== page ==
Mixed realities

I remember when the first Bluetooth-enabled hands-free phones started showing up in New York City. I would be walking along Washington Square North, and pass by one person after another who appeared to be talking to themselves.

Seeing people talking to themselves in New York City was not at all a new phenomenon. The streets of New York, like the streets of many major cities, are filled with people who live in an alternate reality all their own.

But until the arrival of hands-free phones, you always knew that people who talked to themselves were exhibiting some form of schizophrenic behavior. After the arrival of those phones, it wasn’t so simple.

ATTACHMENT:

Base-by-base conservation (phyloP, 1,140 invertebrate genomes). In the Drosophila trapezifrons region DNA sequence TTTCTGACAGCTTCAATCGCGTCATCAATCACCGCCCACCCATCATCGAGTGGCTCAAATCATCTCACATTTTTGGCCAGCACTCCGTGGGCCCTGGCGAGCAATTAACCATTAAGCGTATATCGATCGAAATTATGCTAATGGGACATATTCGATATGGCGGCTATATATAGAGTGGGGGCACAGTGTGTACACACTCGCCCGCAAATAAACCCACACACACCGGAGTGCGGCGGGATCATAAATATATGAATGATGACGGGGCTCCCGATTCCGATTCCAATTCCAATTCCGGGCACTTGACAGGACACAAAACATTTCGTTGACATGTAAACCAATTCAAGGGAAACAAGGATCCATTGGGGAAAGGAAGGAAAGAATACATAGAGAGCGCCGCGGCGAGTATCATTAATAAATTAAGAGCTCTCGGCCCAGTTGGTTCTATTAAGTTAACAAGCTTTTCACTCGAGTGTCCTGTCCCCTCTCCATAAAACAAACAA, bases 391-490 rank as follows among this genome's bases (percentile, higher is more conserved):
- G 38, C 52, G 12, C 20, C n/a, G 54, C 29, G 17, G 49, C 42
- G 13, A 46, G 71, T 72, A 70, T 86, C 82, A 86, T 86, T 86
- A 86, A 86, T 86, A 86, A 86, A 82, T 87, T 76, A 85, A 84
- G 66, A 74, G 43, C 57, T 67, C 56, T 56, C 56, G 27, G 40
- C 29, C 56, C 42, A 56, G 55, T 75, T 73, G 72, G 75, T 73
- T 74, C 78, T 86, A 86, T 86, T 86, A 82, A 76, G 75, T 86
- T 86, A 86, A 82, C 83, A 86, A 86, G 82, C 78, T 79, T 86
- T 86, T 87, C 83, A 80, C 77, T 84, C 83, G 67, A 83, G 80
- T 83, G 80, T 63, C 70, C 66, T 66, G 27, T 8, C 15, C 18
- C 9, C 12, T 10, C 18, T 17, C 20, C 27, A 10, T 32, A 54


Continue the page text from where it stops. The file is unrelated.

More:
When people walked by me apparently talking to themselves, I found myself checking out how they were dressed. That was usually the most reliable way to figure out whether I was passing a lost homeless soul wandering within their own private universe or a yuppy investor making a business deal on the way to their power lunch.

Something similar is going to happen once mixed reality wearables become ubiquitous. More and more people are going to be walking down the street looking at things that nobody else can see, and gesturing in the air. Some of these people will be talking to actual other people, enabled by the latest technology. Others will just be living in their own imaginary worlds.

At some point the eyewear involved will look indistinguishable from ordinary eyeglasses. After that, if you want to figure out who is who, I guess you will just need to trust your fashion sense.

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